The early juvenile development of 3 species of irregular deep-sea echinoids of the NE Atlantic was examined using scanning electron microscopy. Although the post-metamorphic development of these 3 spatangoids is very similar, the morphology and development of fascioles (specialized bands of heavily ciliated minute spines) facilitates distinguishing the species. In Hemiaster expergitus and Spatangus raschi, the fascioles present in the early juvenile develop to form adult fascioles. In Brissopsis lyrifera, a juvenile fasciole of unknown function disappears during ontogenesis, and new adult subanal and periproct fascioles arise. Fascioles of S. raschi and B. lyrifera are present at a very early stage of development (similar to0.7 mm test length), whereas in H. expergitus the fasciole appears much later (similar to3 mm test length). Animals smaller than 0.8 mm test diameter have not yet developed a functional mouth and are still considered as endotrophic postlarval stages. Mouth development is similar for all spatangoids examined.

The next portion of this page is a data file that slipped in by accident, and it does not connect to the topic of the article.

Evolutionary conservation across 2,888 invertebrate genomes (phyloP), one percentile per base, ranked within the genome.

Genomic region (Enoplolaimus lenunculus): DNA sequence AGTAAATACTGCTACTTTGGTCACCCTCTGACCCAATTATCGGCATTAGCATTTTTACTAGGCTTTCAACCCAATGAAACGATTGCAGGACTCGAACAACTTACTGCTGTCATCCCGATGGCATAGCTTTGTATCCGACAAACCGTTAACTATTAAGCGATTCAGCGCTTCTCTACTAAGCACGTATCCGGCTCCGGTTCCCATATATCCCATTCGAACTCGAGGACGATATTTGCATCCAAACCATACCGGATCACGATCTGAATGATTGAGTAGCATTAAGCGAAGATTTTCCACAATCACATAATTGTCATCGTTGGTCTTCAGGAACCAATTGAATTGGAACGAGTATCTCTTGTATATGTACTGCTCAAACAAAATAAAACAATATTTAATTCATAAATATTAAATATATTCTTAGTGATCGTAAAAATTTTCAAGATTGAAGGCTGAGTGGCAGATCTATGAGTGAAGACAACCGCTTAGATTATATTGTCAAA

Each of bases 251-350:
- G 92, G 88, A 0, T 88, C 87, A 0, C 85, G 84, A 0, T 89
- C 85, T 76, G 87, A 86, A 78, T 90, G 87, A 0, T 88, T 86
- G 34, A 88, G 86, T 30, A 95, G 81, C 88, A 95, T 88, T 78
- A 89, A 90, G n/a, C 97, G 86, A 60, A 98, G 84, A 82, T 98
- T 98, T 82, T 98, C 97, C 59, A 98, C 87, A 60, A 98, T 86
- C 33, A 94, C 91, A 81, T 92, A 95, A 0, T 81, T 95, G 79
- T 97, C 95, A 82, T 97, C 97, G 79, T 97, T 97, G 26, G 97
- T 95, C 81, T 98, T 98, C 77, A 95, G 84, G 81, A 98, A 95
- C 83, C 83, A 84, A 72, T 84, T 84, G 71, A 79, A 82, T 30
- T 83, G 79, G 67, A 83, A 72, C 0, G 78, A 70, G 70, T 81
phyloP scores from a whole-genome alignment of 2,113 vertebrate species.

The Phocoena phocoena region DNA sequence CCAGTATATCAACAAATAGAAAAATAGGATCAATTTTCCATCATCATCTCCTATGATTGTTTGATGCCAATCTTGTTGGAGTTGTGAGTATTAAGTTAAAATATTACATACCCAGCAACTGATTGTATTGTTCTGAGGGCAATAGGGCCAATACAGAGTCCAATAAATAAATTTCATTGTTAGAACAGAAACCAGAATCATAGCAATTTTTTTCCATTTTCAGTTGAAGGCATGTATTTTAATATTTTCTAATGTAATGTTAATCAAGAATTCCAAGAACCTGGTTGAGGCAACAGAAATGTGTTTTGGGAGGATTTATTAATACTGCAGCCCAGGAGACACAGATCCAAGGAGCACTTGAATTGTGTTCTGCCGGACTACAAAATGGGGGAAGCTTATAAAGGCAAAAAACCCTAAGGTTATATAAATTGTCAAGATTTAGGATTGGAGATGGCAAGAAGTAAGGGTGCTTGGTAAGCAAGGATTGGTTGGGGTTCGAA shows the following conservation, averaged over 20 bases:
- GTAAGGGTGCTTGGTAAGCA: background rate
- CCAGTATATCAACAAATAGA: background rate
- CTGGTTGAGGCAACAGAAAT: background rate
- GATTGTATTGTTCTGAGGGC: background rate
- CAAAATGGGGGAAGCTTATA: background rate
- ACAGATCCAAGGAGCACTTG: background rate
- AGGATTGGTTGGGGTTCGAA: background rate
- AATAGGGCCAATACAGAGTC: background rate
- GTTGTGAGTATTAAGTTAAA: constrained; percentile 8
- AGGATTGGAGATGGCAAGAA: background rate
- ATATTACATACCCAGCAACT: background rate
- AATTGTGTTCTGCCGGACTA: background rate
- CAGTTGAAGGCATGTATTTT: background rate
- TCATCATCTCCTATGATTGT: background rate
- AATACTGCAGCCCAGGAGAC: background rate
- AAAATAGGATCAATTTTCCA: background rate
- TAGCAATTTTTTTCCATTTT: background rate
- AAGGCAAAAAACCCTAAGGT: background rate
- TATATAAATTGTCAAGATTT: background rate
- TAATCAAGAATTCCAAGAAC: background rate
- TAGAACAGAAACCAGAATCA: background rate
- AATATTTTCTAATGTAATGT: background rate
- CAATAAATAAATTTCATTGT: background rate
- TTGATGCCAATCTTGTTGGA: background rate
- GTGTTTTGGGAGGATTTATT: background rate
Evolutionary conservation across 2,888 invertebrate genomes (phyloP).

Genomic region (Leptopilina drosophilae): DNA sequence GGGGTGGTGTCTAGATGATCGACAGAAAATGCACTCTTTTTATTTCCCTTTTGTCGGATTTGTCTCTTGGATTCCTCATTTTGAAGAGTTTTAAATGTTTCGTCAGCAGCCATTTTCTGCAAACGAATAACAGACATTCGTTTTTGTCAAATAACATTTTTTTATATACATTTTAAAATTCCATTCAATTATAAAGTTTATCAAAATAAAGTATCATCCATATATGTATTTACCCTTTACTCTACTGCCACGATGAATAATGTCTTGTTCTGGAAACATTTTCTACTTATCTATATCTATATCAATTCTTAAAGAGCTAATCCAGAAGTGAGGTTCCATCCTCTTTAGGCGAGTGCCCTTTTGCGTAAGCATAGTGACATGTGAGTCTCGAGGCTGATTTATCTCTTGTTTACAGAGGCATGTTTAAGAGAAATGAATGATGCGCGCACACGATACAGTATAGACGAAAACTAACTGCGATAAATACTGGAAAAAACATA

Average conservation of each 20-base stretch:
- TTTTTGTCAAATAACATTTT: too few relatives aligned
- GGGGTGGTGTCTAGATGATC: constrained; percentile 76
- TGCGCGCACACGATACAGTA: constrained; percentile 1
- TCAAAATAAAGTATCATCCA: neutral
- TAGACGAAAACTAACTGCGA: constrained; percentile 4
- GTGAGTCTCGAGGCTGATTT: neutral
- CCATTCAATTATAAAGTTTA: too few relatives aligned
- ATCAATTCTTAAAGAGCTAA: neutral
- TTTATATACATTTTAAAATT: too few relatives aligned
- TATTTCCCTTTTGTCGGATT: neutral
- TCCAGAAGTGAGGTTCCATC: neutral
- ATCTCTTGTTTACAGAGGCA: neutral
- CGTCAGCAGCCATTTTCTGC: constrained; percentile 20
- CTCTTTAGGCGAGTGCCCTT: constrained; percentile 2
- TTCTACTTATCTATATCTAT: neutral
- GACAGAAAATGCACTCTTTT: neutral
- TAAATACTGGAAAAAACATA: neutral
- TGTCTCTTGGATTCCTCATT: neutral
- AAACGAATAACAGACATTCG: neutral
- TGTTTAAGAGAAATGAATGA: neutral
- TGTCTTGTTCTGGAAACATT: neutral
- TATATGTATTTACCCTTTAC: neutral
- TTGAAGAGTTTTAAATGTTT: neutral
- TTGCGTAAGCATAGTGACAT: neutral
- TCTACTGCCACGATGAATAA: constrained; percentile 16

|Number of pages||8|
|Publication status||Published - 2001|
- ROCKALL TROUGH
- Marine & Freshwater Biology